Facebook’s Poke app has taken the App Store by storm, and in less than a day, already sits aloft the iTunes Free app chart. The app, which, in essence, is a chat app with a few twists, only just released for iPhone, but already, has become the most popular free on the App Store.
Google made similar waves when it released its Maps app for iOS, but while Google Maps was deemed by many as a necessity thanks to the shortcomings of Apple’s stock Maps app, the success of Facebook Poke is perhaps a little more of a surprise.
Then again, maybe it shouldn’t be all that surprising. After all, Facebook really seems to have got it together with regards to creating solid, clean apps, and where many users would berate and pour scorn over Facebook for iOS with every new release, it now offers a great service to those looking to network on-the-fly.
Facebook seems keen to dissect its services into separate entities, and having already brought the likes of Facebook Messenger and more recently, Facebook Camera to the fold, the arrival of Facebook Poke seems – if anything – an inevitability.
It’s the perfect time for the likes of Facebook and Google to be releasing apps, and two of the most influential companies in the game have capitalized on the boom in downloads during the holiday season. At this time of year, folks are contacting friends and family more so than they would if it was another month, and by offering a relaxed messaging service, Mark Zuckerberg’s team has certainly struck the iron while it’s hot.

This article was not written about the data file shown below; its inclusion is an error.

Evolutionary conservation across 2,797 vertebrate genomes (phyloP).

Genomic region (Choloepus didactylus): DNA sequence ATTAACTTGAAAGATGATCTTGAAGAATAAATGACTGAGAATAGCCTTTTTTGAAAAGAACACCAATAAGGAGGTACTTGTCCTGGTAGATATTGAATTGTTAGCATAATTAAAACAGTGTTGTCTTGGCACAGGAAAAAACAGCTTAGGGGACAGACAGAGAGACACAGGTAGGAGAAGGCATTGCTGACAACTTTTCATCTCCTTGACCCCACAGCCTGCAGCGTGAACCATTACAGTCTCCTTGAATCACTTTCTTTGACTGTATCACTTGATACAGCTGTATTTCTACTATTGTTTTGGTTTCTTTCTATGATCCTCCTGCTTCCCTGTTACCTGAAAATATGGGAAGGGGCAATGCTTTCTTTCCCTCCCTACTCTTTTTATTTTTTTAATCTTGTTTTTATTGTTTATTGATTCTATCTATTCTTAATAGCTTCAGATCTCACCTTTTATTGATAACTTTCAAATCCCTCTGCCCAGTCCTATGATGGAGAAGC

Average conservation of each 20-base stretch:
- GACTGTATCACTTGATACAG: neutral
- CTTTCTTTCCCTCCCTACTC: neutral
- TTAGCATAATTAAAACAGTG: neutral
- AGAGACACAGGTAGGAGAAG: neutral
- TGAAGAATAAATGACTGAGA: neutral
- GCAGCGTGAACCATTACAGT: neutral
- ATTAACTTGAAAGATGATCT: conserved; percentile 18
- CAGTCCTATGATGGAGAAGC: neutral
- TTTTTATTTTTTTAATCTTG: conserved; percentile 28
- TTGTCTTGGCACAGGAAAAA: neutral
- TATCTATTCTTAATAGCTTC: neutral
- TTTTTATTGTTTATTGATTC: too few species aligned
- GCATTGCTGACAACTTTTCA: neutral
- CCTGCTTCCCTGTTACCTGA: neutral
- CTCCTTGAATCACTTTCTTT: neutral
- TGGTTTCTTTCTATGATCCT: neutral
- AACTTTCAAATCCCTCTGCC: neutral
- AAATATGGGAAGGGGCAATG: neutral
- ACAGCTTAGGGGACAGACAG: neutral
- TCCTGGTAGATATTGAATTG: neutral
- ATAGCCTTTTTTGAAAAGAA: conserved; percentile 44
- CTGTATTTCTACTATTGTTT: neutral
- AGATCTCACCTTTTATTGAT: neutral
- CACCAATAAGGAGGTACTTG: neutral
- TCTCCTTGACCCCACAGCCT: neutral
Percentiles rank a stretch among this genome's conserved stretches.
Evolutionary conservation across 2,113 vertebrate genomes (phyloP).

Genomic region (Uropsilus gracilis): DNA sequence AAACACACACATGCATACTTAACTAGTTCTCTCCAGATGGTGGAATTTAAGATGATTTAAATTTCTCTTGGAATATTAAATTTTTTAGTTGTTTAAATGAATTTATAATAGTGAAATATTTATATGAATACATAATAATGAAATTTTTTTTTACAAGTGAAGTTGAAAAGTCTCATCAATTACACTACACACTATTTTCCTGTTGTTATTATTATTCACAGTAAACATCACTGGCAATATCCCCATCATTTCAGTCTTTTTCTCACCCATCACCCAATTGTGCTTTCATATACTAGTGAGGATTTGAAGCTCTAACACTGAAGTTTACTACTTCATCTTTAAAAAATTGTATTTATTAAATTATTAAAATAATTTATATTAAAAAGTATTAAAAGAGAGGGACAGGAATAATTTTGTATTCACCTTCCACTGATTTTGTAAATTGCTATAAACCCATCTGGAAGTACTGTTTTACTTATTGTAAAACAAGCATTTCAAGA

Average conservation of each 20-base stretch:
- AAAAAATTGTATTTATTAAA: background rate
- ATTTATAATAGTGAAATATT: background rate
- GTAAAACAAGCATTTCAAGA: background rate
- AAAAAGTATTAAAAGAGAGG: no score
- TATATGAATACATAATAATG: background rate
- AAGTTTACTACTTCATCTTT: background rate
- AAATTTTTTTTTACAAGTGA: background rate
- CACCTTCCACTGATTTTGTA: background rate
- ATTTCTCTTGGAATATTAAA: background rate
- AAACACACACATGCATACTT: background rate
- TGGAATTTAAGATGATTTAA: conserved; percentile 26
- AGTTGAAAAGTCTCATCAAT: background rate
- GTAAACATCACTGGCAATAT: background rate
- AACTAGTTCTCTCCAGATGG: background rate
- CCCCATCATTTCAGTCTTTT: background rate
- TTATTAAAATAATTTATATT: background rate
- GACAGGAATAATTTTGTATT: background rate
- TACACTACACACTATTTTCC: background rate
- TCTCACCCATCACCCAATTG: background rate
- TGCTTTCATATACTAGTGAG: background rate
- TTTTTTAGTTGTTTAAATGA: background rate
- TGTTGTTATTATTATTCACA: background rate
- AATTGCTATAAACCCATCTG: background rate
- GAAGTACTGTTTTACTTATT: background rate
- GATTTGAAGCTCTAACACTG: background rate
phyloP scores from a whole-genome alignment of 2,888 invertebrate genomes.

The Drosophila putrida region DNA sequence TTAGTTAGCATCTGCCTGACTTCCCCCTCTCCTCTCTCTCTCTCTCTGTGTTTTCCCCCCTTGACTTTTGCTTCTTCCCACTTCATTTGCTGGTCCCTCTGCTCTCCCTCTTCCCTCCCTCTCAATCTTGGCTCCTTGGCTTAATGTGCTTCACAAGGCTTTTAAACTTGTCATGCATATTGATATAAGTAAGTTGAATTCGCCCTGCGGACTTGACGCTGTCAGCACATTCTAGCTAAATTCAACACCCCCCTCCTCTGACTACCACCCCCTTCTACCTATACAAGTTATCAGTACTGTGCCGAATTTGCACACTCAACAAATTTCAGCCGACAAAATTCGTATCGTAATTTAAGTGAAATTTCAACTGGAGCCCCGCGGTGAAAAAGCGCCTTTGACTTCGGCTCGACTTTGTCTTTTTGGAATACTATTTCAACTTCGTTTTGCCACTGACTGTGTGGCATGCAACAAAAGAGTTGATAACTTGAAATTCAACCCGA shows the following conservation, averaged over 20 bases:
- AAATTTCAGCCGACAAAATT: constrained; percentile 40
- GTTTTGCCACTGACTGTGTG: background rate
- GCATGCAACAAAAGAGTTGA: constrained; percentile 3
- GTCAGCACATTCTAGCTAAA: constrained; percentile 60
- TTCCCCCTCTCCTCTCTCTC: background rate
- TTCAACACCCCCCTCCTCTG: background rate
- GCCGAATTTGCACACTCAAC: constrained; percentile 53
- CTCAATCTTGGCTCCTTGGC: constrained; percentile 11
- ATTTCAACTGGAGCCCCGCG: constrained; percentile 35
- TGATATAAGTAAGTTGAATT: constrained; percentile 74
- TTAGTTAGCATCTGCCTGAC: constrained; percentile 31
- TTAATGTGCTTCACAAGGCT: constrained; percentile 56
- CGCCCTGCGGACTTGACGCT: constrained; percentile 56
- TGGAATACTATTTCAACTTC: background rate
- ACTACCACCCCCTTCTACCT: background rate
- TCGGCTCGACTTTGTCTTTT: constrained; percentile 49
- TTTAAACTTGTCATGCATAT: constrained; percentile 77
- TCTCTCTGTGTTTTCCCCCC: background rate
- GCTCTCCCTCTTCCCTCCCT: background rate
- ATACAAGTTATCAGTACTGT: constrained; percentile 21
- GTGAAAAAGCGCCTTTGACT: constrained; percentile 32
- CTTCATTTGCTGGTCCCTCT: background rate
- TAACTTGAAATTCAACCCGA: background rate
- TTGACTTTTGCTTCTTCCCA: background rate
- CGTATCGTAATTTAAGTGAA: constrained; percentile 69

As well as the contact side, lots of people are – or will soon be – firing up brand-new iOS devices, and instinctively looking for content to fill up the home screen by checking the top apps sections. I’d suggest the vast majority of Facebook users will download the Poke app out of pure intrigue, and having used it myself earlier today, I was very impressed by its seamless nature.
With a billion users, it’s easy to see why Facebook’s latest export has gathered so much traction. Whether it withstand the test of time and remain there in one, two or three weeks’ time remains to be seen.
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